The Aegean Campaign 1943

The Aegean Campaign 1943



In 1943, Winston Churchill ordered that British forces capture the Aegean Islands in Greece. Churchill believed that control of the Aegean Islands would give the Allies greater control of the eastern Mediterranean and would also be a morale sapper to the Axis forces still based in the region. Senior British Army leaders were far from convinced that the islands needed to be occupied but such was the political clout Churchill had, that the plan was put into operation. By the time the campaign ended, it had proved itself to be a costly failure.

 

Churchill believed that the campaign could only be carried out by Special Forces. He placed a very high premium on the work done by those small elite forces that operated behind enemy lines. Churchill saw the work of the Special Air Service (SAS) and the Long Range Desert Group (LRDG) as vital to the war effort – though his enthusiasm for them was not always shared by his senior army commanders.

 

The attempt to take the Aegean Islands started in the autumn of 1943. America refused to take part in a full-scale invasion, as Roosevelt’s government believed that the islands had little strategic importance and that other campaigns that were ongoing deserved to have the resources that might have been sucked away by the Aegean campaign. Churchill, therefore, decided that in Operation Accolade, Britain would go it alone.

 

The first attack was done by the Special Boat Squadron when three men from the SBS, led by Major Earl Jellicoe, parachuted into Rhodes. Their plan was to convince the Italian force that was on the island that their best interests lay in joining the side of the Allies. The Italian commander initially expressed his interest but then his doubts when he was informed that only a few hundred soldiers would land on the island to take on 6,000 German troops. While he was making his mind up, the Germans acted and arrested all the Italian soldiers on Rhodes. The commander was shot. The Germans took control of the biggest of the Aegean Islands, which greatly enlarged its presence in the area – the complete opposite of what Churchill had wanted to achieve.

 

Rather than pull back and reassess the situation, Churchill declared that the men had to push on and seize other islands. The next target was Kos, though units from the SBS and the Parachute Regiment landed on a number of the numerous islands that exist in the region. In total, 5,000 men were on a large number of islands. However, supporting them was another issue. Both the Royal Navy and the RAF were meant to do this but it was an almost impossible mission.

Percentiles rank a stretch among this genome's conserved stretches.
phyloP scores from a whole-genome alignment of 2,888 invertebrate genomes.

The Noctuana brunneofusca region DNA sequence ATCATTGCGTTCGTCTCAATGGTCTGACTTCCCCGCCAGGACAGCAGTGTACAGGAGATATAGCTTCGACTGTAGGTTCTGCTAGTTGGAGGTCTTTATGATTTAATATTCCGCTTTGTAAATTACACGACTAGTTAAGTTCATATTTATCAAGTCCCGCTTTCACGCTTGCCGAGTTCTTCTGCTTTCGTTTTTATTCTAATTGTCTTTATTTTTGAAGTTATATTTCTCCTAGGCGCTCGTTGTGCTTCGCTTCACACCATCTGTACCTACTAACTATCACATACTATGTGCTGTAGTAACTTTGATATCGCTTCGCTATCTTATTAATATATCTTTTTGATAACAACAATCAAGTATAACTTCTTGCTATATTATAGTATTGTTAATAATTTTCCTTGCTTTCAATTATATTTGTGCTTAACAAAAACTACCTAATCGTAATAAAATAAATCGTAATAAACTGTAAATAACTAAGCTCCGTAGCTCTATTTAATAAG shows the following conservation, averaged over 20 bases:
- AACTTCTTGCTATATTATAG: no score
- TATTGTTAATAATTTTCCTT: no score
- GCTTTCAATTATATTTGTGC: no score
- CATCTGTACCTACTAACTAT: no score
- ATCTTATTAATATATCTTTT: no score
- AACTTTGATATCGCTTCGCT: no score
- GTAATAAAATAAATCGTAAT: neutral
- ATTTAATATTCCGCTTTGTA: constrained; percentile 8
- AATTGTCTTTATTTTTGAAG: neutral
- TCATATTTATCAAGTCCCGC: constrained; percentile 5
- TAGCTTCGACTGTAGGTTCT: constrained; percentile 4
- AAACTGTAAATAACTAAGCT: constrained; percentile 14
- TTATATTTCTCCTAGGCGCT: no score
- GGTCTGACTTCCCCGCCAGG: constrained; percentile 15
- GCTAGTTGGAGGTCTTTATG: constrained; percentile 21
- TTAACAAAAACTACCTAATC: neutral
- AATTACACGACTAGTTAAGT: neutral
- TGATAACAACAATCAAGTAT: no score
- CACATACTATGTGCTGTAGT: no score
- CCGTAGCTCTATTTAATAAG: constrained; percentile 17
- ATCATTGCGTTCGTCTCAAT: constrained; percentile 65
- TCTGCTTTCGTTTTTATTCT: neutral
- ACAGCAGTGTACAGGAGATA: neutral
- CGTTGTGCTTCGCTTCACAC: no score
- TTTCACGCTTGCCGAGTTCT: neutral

When it became clear what the British were attempting, Hitler made it known that the islands had to remain German at all costs. The RAF had huge difficulties supporting the men on the islands as only one Spitfire squadron had been allocated for the whole region and was based on Kos. The Royal Navy was very vulnerable to air attacks.

 

When the Germans retook Kos, the British lost (killed, wounded and captured) 680 soldiers and 500 RAF personnel. 3,500 Italian soldiers were also lost during the fighting.

 

After the loss of Kos, the largest British base was on the island of Leros. Churchill sent a message to the men there urging them not to despair and to “cling on if you possibly can”. He also, once again, asked for American help. Roosevelt, again, refused.

 

The Chief of the General Staff, Sir Alan Brooke, was also highly sceptical about the venture. He wrote:

 

“He (Churchill) has worked himself into a frenzy of excitement about the Greek islands. He refuses to listen to any arguments or to see the dangers. The whole thing is sheer madness.”

 

The head of the RAF in the region, Air Chief Marshal Arthur Tedder, felt he was “throwing good money after bad”.

 

The Germans attacked Leros and after a five-day fight, the British and Italian forces on the island surrendered. Between them, they could put over 8,000 men into action. The Germans succeeded with just 2,000 men.

 

The LRDG lost more men in the short Aegean campaign than in three years of fighting in North Africa. In total, the Royal Navy lost four cruisers, five destroyers, five minesweepers and two submarines. The RAF lost 113 aircraft.

 

After the campaign was called off, Churchill privately blamed America for not helping out. However, to the Americans his Aegean campaign smacked too much of his ill-fated Dardanelle’s campaign in World War One.






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